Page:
The thought of coming down with Zika virus has people around the world in panic-mode. The tiny Aedes aegypti mosquito is the culprit that is responsible for spreading the virus, and there are an uncountable number of those pesky winged critters in breeding pools all over the world. Africa was the first continent to identify the Zika Virus. The first case was recorded in 1940. Countries in Asia had an outbreak of the Zika virus in the 1950s, but there were no reported cases of Zika in North or South America until 2015. That’s when Brazil’s chief medical man, Dr. Sergio Cortes put out a report about a potential Zika virus epidemic.
The Zika virus is not a life-threating illness for most infected individuals, but the symptoms can be annoying for 3 to 7 days. But Dr. Cortes and his team found another side-effect of the Zika virus that put the world on notice. The Zika virus could potentially cause the disease known as microcephaly in newborn babies. Sergio Cortes and his team believes the Zika virus and microcephaly are related.
Babies born with microcephaly have smaller, odd shaped heads, and there is usually brain damage as well. Infected babies live shorter lives, according to Dr. Cortes. On his official website, Dr. Cortes explains the side-effects of the Zika virus as well as the complications that exist when a baby is born with microcephaly.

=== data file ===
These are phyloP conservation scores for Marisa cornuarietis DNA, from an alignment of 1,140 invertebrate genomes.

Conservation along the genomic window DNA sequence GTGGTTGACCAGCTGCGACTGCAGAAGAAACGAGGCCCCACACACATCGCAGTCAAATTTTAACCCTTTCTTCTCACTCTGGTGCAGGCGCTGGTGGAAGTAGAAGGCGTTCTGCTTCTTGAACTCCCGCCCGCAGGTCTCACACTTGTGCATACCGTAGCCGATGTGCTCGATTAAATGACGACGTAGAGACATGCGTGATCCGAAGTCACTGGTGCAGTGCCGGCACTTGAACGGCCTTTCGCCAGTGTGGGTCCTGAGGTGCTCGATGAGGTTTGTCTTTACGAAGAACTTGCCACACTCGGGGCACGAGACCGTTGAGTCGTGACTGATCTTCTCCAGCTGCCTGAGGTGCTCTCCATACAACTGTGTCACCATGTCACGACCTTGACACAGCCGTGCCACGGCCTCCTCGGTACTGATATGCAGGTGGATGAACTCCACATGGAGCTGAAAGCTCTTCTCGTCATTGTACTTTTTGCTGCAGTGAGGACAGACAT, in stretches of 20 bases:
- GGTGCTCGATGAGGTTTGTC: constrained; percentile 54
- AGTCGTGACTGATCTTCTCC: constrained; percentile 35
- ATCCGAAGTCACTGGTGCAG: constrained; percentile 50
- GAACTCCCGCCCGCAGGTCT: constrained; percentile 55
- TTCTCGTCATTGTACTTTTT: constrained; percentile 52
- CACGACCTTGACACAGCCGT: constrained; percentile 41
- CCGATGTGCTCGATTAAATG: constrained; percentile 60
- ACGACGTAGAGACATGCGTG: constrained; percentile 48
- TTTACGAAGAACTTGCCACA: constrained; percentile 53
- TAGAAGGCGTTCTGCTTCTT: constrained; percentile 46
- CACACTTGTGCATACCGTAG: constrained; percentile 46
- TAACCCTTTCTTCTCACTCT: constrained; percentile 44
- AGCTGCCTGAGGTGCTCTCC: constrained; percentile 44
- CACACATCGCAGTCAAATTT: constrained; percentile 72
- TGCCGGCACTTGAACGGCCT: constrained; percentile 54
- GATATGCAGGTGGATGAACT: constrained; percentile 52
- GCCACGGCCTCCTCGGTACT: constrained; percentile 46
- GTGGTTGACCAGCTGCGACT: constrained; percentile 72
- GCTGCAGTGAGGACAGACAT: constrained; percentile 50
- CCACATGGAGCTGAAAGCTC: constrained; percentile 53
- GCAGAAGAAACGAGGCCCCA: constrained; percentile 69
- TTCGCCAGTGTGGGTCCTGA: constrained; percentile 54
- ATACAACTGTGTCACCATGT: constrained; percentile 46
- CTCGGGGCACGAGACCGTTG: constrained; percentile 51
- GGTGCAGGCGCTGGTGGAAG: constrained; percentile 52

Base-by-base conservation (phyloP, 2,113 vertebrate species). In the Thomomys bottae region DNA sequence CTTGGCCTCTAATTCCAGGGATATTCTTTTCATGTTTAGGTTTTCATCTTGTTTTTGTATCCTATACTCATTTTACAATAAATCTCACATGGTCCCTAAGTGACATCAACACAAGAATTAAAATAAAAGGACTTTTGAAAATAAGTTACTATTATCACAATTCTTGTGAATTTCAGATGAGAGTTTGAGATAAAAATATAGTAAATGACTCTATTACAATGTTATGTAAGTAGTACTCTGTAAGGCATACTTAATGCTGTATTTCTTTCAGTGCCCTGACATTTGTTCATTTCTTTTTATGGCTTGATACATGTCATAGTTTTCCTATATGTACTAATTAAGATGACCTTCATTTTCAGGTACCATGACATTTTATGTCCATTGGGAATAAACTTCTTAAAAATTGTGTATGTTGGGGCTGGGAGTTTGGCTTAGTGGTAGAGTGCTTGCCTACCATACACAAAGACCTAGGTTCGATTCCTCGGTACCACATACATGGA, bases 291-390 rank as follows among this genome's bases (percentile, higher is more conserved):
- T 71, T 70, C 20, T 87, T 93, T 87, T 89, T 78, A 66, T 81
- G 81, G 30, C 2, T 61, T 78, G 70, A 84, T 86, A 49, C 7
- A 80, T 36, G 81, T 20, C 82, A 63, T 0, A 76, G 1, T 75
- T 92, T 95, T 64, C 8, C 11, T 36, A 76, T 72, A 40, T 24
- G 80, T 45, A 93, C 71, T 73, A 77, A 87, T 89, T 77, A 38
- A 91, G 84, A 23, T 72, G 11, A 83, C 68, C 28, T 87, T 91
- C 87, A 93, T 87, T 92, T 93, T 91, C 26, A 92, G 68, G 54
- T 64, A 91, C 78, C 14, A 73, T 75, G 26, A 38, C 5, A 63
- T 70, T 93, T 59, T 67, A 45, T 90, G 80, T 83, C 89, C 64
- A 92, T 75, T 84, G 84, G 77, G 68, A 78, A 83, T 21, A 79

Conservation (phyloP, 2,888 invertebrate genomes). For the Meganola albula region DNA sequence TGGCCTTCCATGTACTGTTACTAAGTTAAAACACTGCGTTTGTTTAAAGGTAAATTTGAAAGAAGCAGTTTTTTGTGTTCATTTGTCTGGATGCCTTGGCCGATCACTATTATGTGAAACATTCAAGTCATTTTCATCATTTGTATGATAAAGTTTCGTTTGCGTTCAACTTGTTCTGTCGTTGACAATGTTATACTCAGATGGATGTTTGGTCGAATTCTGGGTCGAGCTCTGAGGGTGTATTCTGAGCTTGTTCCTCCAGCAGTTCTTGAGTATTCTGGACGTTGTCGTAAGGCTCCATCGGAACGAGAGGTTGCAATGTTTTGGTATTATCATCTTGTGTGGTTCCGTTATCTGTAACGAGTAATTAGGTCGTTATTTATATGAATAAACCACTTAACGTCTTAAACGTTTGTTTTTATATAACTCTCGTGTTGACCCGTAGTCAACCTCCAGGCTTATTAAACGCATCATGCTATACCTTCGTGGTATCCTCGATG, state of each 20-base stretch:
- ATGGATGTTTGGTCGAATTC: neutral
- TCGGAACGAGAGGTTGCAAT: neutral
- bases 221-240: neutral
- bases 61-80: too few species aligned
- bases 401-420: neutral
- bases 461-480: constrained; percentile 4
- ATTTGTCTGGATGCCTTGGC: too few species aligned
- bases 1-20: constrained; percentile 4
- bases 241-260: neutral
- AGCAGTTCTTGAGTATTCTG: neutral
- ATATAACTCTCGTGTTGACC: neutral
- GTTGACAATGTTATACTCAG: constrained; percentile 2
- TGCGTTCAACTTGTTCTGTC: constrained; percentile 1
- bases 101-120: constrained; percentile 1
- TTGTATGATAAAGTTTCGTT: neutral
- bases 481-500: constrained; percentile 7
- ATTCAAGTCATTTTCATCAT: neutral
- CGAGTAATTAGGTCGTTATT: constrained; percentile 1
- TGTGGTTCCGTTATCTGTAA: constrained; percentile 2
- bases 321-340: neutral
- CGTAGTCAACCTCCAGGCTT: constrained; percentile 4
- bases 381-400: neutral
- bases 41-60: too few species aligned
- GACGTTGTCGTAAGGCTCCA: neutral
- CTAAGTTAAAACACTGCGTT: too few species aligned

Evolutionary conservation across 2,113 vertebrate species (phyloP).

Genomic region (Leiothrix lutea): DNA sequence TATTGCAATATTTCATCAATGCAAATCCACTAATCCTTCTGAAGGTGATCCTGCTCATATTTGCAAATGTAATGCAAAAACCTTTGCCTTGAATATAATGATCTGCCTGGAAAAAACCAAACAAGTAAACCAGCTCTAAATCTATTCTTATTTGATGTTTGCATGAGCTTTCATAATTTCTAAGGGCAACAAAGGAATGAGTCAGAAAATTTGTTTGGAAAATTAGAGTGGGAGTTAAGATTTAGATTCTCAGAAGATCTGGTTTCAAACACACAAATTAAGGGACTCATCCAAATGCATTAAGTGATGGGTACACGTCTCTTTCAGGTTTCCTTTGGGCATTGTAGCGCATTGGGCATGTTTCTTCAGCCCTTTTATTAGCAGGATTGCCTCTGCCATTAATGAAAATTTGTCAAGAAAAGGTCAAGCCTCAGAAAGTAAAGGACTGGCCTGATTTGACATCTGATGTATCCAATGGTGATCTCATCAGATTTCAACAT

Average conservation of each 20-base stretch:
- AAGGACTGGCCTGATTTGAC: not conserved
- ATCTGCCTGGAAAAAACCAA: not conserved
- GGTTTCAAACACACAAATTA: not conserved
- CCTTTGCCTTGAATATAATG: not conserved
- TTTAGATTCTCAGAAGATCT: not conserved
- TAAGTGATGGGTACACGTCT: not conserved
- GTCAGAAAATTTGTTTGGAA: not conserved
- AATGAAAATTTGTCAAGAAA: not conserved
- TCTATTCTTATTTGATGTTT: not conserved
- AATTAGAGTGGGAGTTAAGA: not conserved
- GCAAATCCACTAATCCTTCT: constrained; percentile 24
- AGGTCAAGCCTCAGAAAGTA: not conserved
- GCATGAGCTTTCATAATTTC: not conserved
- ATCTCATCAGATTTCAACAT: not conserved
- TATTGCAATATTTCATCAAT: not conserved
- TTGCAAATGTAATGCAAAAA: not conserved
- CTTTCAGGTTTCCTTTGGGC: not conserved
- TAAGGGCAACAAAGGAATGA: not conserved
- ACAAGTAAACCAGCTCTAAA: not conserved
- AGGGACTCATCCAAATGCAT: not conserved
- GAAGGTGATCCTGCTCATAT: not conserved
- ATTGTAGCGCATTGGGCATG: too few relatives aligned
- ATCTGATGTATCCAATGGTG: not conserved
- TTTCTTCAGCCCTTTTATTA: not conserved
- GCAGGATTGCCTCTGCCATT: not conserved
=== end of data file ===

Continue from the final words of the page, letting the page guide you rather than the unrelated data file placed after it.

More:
Brazil started a very aggressive program to eradicate the Aedes aegypti mosquito. The chemical Pyriproxyfen developed by a Japanese firm is the larvicide used to alter the genetic structure of the mosquito. Pyriproxyfen is a strong chemical agent, and some doctors believe that chemical rather than the Zika virus is the cause of microcephaly. Dr. Cortes says there is no scientific evidence to support that theory, but Brazil has a research program in place that is studying the effects of the Zika virus as well as the effects of Pyriproxyfen.
Dr. Cortes thinks the presence of the virus in amniotic fluid, and the strong temporal and geographic relationship between the Zika virus cases and microcephaly is growing. The Pyriproxyfen theory has no scientific basis at this point, according to Dr. Cortes.
For information about the Zika Virus and Dr. Cortes visit the Cortes LinkedIn page. Cortes also has a Facebook page that has more information about his work and the Zika virus. And Twitter users around the world follow Dr. Cortes.